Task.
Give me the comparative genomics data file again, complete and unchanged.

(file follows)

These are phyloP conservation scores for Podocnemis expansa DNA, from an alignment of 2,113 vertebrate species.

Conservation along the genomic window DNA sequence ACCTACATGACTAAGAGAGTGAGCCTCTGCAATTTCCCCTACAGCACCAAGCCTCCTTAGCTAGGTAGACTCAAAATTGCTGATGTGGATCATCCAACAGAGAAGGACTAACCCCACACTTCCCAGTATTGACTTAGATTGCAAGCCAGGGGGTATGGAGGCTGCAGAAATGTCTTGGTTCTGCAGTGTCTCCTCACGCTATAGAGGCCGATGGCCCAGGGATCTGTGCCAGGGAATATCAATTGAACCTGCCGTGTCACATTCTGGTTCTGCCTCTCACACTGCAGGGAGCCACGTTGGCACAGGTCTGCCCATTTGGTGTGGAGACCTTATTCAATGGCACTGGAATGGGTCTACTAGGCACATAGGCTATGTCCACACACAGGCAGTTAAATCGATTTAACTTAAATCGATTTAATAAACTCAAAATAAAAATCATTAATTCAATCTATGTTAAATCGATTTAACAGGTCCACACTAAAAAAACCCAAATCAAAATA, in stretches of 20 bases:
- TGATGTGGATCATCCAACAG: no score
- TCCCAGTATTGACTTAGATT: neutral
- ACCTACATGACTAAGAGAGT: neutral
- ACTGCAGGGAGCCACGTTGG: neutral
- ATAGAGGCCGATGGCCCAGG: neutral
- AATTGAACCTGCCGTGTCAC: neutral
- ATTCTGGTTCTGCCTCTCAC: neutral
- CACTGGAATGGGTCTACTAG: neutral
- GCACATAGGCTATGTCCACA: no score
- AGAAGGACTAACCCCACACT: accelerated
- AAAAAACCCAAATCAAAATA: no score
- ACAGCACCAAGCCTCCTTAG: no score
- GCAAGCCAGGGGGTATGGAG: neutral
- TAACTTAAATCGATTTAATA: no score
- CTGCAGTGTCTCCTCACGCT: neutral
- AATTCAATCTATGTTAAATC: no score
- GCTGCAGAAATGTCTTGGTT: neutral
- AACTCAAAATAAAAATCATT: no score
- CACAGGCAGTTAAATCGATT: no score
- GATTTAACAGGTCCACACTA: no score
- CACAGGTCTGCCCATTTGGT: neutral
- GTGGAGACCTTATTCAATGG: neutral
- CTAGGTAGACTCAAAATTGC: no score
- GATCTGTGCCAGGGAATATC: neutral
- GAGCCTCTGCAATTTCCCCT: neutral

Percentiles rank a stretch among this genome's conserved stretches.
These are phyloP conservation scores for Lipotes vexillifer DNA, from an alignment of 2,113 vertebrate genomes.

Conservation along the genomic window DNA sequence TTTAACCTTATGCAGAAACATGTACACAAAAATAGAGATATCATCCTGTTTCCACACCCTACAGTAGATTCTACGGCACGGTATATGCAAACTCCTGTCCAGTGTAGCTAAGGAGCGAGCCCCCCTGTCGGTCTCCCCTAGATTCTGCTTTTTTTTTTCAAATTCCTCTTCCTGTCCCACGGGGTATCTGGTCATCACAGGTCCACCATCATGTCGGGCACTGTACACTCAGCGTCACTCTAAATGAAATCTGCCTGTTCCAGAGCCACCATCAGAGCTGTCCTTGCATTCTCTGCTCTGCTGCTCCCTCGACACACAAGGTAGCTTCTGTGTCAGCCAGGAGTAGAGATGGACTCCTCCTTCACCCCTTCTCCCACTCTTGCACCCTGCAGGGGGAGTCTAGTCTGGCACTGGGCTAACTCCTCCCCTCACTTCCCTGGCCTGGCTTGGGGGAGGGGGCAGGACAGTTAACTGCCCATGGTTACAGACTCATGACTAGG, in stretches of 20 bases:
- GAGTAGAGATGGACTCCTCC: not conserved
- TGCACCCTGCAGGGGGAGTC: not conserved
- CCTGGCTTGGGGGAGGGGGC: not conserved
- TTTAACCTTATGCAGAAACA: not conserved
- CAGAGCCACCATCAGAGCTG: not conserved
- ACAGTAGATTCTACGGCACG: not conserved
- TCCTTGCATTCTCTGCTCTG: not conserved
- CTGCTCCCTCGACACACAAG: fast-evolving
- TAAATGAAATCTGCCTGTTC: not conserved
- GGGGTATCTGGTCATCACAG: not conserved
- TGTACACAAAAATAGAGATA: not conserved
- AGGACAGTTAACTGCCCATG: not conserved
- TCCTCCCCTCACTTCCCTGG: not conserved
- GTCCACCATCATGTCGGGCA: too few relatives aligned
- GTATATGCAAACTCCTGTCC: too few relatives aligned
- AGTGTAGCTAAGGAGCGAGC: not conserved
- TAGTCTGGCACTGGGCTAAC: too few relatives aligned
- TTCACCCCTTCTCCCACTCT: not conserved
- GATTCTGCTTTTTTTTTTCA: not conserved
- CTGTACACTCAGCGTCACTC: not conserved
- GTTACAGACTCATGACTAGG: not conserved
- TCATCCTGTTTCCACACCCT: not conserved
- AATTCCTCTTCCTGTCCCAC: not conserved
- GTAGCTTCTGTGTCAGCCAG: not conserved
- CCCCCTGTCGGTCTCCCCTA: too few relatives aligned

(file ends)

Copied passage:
These are phyloP conservation scores for Podocnemis expansa DNA, from an alignment of 2,113 vertebrate species.

Conservation along the genomic window DNA sequence ACCTACATGACTAAGAGAGTGAGCCTCTGCAATTTCCCCTACAGCACCAAGCCTCCTTAGCTAGGTAGACTCAAAATTGCTGATGTGGATCATCCAACAGAGAAGGACTAACCCCACACTTCCCAGTATTGACTTAGATTGCAAGCCAGGGGGTATGGAGGCTGCAGAAATGTCTTGGTTCTGCAGTGTCTCCTCACGCTATAGAGGCCGATGGCCCAGGGATCTGTGCCAGGGAATATCAATTGAACCTGCCGTGTCACATTCTGGTTCTGCCTCTCACACTGCAGGGAGCCACGTTGGCACAGGTCTGCCCATTTGGTGTGGAGACCTTATTCAATGGCACTGGAATGGGTCTACTAGGCACATAGGCTATGTCCACACACAGGCAGTTAAATCGATTTAACTTAAATCGATTTAATAAACTCAAAATAAAAATCATTAATTCAATCTATGTTAAATCGATTTAACAGGTCCACACTAAAAAAACCCAAATCAAAATA, in stretches of 20 bases:
- TGATGTGGATCATCCAACAG: no score
- TCCCAGTATTGACTTAGATT: neutral
- ACCTACATGACTAAGAGAGT: neutral
- ACTGCAGGGAGCCACGTTGG: neutral
- ATAGAGGCCGATGGCCCAGG: neutral
- AATTGAACCTGCCGTGTCAC: neutral
- ATTCTGGTTCTGCCTCTCAC: neutral
- CACTGGAATGGGTCTACTAG: neutral
- GCACATAGGCTATGTCCACA: no score
- AGAAGGACTAACCCCACACT: accelerated
- AAAAAACCCAAATCAAAATA: no score
- ACAGCACCAAGCCTCCTTAG: no score
- GCAAGCCAGGGGGTATGGAG: neutral
- TAACTTAAATCGATTTAATA: no score
- CTGCAGTGTCTCCTCACGCT: neutral
- AATTCAATCTATGTTAAATC: no score
- GCTGCAGAAATGTCTTGGTT: neutral
- AACTCAAAATAAAAATCATT: no score
- CACAGGCAGTTAAATCGATT: no score
- GATTTAACAGGTCCACACTA: no score
- CACAGGTCTGCCCATTTGGT: neutral
- GTGGAGACCTTATTCAATGG: neutral
- CTAGGTAGACTCAAAATTGC: no score
- GATCTGTGCCAGGGAATATC: neutral
- GAGCCTCTGCAATTTCCCCT: neutral

Percentiles rank a stretch among this genome's conserved stretches.
These are phyloP conservation scores for Lipotes vexillifer DNA, from an alignment of 2,113 vertebrate genomes.

Conservation along the genomic window DNA sequence TTTAACCTTATGCAGAAACATGTACACAAAAATAGAGATATCATCCTGTTTCCACACCCTACAGTAGATTCTACGGCACGGTATATGCAAACTCCTGTCCAGTGTAGCTAAGGAGCGAGCCCCCCTGTCGGTCTCCCCTAGATTCTGCTTTTTTTTTTCAAATTCCTCTTCCTGTCCCACGGGGTATCTGGTCATCACAGGTCCACCATCATGTCGGGCACTGTACACTCAGCGTCACTCTAAATGAAATCTGCCTGTTCCAGAGCCACCATCAGAGCTGTCCTTGCATTCTCTGCTCTGCTGCTCCCTCGACACACAAGGTAGCTTCTGTGTCAGCCAGGAGTAGAGATGGACTCCTCCTTCACCCCTTCTCCCACTCTTGCACCCTGCAGGGGGAGTCTAGTCTGGCACTGGGCTAACTCCTCCCCTCACTTCCCTGGCCTGGCTTGGGGGAGGGGGCAGGACAGTTAACTGCCCATGGTTACAGACTCATGACTAGG, in stretches of 20 bases:
- GAGTAGAGATGGACTCCTCC: not conserved
- TGCACCCTGCAGGGGGAGTC: not conserved
- CCTGGCTTGGGGGAGGGGGC: not conserved
- TTTAACCTTATGCAGAAACA: not conserved
- CAGAGCCACCATCAGAGCTG: not conserved
- ACAGTAGATTCTACGGCACG: not conserved
- TCCTTGCATTCTCTGCTCTG: not conserved
- CTGCTCCCTCGACACACAAG: fast-evolving
- TAAATGAAATCTGCCTGTTC: not conserved
- GGGGTATCTGGTCATCACAG: not conserved
- TGTACACAAAAATAGAGATA: not conserved
- AGGACAGTTAACTGCCCATG: not conserved
- TCCTCCCCTCACTTCCCTGG: not conserved
- GTCCACCATCATGTCGGGCA: too few relatives aligned
- GTATATGCAAACTCCTGTCC: too few relatives aligned
- AGTGTAGCTAAGGAGCGAGC: not conserved
- TAGTCTGGCACTGGGCTAAC: too few relatives aligned
- TTCACCCCTTCTCCCACTCT: not conserved
- GATTCTGCTTTTTTTTTTCA: not conserved
- CTGTACACTCAGCGTCACTC: not conserved
- GTTACAGACTCATGACTAGG: not conserved
- TCATCCTGTTTCCACACCCT: not conserved
- AATTCCTCTTCCTGTCCCAC: not conserved
- GTAGCTTCTGTGTCAGCCAG: not conserved
- CCCCCTGTCGGTCTCCCCTA: too few relatives aligned